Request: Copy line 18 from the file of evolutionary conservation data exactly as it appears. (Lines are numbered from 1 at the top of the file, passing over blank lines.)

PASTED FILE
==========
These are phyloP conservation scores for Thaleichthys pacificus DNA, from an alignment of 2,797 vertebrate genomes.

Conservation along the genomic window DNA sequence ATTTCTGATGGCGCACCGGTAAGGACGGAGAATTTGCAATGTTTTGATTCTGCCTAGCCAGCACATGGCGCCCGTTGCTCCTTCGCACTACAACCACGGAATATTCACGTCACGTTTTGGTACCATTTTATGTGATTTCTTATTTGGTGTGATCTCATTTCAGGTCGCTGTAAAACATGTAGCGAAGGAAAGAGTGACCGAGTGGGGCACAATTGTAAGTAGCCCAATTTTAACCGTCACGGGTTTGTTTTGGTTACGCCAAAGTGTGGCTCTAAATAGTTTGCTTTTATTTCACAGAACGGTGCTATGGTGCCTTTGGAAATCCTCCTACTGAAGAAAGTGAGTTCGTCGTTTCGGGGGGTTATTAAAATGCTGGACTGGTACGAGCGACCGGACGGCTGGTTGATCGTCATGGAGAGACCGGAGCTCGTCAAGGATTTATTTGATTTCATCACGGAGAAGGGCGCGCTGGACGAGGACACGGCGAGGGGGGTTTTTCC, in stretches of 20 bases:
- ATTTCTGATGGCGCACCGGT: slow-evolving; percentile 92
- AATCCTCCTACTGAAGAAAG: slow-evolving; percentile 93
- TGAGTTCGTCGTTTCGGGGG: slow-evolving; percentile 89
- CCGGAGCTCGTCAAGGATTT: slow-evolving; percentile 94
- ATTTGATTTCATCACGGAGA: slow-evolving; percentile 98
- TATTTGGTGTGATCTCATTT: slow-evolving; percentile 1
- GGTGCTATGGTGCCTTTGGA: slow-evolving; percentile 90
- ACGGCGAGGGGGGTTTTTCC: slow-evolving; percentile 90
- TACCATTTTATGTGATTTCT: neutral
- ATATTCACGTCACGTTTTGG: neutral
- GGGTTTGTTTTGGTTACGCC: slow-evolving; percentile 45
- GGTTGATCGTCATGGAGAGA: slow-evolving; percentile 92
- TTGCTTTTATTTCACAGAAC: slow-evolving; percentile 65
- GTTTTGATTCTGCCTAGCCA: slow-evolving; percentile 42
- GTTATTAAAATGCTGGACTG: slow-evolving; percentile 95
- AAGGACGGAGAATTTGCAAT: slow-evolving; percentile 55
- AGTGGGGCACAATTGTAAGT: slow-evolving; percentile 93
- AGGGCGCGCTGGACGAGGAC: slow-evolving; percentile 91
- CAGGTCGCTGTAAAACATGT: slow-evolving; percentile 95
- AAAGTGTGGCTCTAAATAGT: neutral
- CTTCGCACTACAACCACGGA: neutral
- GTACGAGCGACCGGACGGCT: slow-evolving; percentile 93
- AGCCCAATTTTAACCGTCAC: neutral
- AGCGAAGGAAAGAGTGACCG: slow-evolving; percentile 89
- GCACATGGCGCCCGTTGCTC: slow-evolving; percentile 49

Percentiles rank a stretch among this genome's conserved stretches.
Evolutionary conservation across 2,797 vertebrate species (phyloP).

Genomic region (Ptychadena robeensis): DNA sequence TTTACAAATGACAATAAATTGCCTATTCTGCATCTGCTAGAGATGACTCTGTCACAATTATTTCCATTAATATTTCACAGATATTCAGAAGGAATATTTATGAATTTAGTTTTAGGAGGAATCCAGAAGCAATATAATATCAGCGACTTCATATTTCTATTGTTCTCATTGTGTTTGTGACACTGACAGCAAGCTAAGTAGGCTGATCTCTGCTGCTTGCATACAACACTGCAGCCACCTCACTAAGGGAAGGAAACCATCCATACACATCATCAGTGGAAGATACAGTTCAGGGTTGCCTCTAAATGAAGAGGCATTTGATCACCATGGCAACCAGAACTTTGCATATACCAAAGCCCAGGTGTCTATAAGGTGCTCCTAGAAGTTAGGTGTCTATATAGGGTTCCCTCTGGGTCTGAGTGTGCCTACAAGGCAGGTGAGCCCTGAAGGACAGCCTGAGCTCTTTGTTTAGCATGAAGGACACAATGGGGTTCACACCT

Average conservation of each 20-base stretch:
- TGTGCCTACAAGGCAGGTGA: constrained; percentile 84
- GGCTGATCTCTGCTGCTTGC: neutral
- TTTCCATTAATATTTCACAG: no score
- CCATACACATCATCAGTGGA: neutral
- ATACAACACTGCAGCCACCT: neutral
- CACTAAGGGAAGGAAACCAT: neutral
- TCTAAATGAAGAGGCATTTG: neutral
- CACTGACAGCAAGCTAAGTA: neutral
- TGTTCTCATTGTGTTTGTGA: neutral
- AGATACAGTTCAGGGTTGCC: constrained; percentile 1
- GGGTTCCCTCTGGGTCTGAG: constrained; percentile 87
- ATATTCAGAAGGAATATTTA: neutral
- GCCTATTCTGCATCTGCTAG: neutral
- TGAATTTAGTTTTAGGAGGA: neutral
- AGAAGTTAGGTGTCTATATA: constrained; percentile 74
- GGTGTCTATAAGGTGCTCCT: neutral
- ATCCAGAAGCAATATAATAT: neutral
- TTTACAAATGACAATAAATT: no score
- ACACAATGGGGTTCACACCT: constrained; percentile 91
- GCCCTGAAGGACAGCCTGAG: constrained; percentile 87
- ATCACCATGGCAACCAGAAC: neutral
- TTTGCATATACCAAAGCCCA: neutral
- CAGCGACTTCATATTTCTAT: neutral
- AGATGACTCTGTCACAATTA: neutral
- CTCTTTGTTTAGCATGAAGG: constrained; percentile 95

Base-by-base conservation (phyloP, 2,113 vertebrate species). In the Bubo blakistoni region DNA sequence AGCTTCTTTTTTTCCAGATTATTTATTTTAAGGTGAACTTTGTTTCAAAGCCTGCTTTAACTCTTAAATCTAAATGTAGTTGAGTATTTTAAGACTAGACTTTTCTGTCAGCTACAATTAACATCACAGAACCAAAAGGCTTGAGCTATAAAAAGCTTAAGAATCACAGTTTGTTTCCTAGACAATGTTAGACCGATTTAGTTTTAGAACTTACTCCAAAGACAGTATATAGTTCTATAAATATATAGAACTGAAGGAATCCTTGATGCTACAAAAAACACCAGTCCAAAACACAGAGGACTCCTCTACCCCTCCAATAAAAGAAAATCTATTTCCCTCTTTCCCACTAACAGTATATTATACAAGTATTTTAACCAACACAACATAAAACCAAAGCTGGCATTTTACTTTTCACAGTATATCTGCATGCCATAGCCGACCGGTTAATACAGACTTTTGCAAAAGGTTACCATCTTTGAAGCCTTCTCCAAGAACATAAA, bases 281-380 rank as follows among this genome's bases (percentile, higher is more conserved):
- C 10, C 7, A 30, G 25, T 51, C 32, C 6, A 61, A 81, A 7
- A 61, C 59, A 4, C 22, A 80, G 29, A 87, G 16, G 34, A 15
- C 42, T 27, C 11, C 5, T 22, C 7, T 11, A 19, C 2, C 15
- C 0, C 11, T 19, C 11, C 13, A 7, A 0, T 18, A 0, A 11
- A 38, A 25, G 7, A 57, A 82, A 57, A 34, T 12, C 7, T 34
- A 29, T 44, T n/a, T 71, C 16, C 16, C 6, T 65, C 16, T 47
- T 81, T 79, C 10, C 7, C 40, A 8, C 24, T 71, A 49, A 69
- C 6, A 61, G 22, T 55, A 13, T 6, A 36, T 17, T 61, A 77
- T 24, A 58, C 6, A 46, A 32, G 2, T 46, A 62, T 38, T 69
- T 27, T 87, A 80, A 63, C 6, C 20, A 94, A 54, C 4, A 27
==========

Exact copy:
- AAGGACGGAGAATTTGCAAT: slow-evolving; percentile 55